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Tuesday, 28 May, 2002, 09:27 GMT 10:27 UK
Turkey tightens controls on the net
Savas Unsal, Managing Director of Superonline
Savas Unsal: Worried he will be driven out of business

Controversial new controls on the internet in Turkey have provoked protests from websites which fear they may be driven out of existence.

The new measures are part of a new wide-ranging broadcasting law which place the internet under the same legislation as the rest of Turkey's media for libel and an offence called "lying news".

Under the new law, websites could face having to be officially registered and send copies of their material to the authorities.

The measures have been condemned by much of the internet sector, from service providers to users, who warn that the whole future of the net in Turkey could be at stake.

Impact on internet sector

Savas Unsal, Managing Director of Superonline, Turkey's largest internet provider, is furious, describing it as a "dirty law".

"There's not going to be a certain direction, no freedom of speech and this is going to impact the local content and local hosting services and eventually the whole internet sector," he said.

Dr Oktay Vural, minister of transport and communications
Dr Vural: Defends the law
"They might easily put me and my chairman out of business."

With around a million subscribers, Superonline has been part of the country's rapidly growing internet sector.

Many burgeoning Turkish internet websites carry criticism of ministers, including material newspapers dare not publish.

But Dr Oktay Vural, Minister of Transport and Communications, insists the measures are not intended to stiffle sites.

"There are no restrictions. It is only that there have been several things which have been forbidden by the law," he said.

"So if these actions were taken through the internet, then the regulations will cover for those actions only. We cannot be an eye in the chatrooms; that is not the aim of that law.

"Let's see what happens. I don't think it will affect the internet. I think time will show the truth," he said.

Media controls

The new law puts the internet under the control of Turkey's Supreme Radio and Television Board.

According to Savas Unsal, that opens the door to the internet facing the similar restrictions as the rest of the country's media.

Turkish newspapers
Turkish newspapers are closely scrutinised
"A judge can tell you to bring a copy of your website whenever you update it to be approved by the local authorities," he said.

The law is unclear what it actually covers. According to Fikret Ilkiz, media lawyer for the Turkish daily newspaper, Cumhuriyet, internet providers could be liable for prosecution for anything written, even in chatrooms.

He also argues that the notion of "lying news" is too ambiguous.

"The biggest problem is that the law is very unclear. The law forbids fake or lie news. But what is this?" he asked.

"The law doesn't define what it is. It just says it's forbidden. And this could apply to chatrooms.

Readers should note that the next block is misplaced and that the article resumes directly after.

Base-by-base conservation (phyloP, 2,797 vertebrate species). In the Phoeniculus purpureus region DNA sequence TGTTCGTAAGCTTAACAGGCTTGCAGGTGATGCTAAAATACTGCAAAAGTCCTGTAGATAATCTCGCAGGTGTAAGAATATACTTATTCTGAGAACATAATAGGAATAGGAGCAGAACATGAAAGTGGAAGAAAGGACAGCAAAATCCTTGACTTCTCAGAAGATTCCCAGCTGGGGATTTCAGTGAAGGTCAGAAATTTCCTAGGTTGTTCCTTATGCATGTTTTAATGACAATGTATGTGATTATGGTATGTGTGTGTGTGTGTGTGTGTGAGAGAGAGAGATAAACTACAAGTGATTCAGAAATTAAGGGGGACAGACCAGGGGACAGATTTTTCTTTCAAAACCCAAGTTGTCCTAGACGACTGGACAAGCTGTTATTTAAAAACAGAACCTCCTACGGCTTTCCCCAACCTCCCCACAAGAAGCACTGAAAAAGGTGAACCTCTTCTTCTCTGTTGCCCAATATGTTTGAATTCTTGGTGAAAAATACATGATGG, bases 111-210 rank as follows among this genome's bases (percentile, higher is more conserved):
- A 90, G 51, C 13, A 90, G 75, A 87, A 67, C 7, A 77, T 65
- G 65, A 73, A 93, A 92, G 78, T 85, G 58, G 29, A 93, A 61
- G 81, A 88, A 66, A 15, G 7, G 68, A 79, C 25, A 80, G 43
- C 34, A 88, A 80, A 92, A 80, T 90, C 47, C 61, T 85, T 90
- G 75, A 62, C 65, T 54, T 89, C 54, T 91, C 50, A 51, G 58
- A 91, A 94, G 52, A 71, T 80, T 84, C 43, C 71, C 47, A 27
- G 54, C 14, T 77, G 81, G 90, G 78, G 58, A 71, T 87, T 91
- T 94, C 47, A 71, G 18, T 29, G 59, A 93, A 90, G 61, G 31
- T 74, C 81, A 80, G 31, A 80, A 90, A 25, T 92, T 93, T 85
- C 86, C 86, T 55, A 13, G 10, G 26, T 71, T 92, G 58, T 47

"The way the law is now, it will be defined by many court cases. For now, there is great uncertainty. No one knows what is legal and what is not. It is chaos."

'Ambiguous law'

Reaching a definition of the law by court cases could well be an expensive process for internet providers and users, with fines of up to $195,000 for each offence.

But some critics of the law argue it is deliberately ambiguous. Much of Turkey's legislation governing the control of the media is characterised by catch all phrases.

Now we believe that the internet, and computers in general, provide us with a second chance

Halik Sahin, Bilgi University
The internet until now has been largely exempt from such legislation. Such freedom has allowed it to become a powerful forum for criticising politicians.

Many journalists publish articles on the internet which neither television nor newspapers dare print, due in part to existing legislation.

The European Union, which Turkey aspires to join, has strongly condemned such legislation. This latest law has also drawn the ire of the EU, with officials calling for its repeal.

That could well happen because Turkey's President Ahmet Necdet Sezer has sent the law to the Constitutional Court, accusing it of breaching the constitution.

The court could take up to a year to make a ruling. In the meantime, the law remains in force.

Internet slowdown

The uncertainty created by the new legislation could prove most damaging of all to Turkey.

Professor Haluk Sahin, who teaches media studies at Istanbul's Bilgi University, warns that Turkey risks repeating the mistakes of the past

"A lot people in Turkey realize that Turkey must not make the mistake of 200 years ago," he says.

"Some 200 years ago, the Ottoman Empire missed the Industrial Revolution. Now, we believe that the internet, and computers in general, provide us with a second chance.

"A new train has arrived. Whether we embark on that train or not is up to us and the younger generations seem determined to do that.

"Unfortunately, the older generations and the politicians do not seem to be of the same mind," he said.

You can hear more about how Turkey is controlling the internet on the BBC World Service programme, Go Digital.

See also:

03 Dec 00 | Europe
08 Mar 02 | Country profiles
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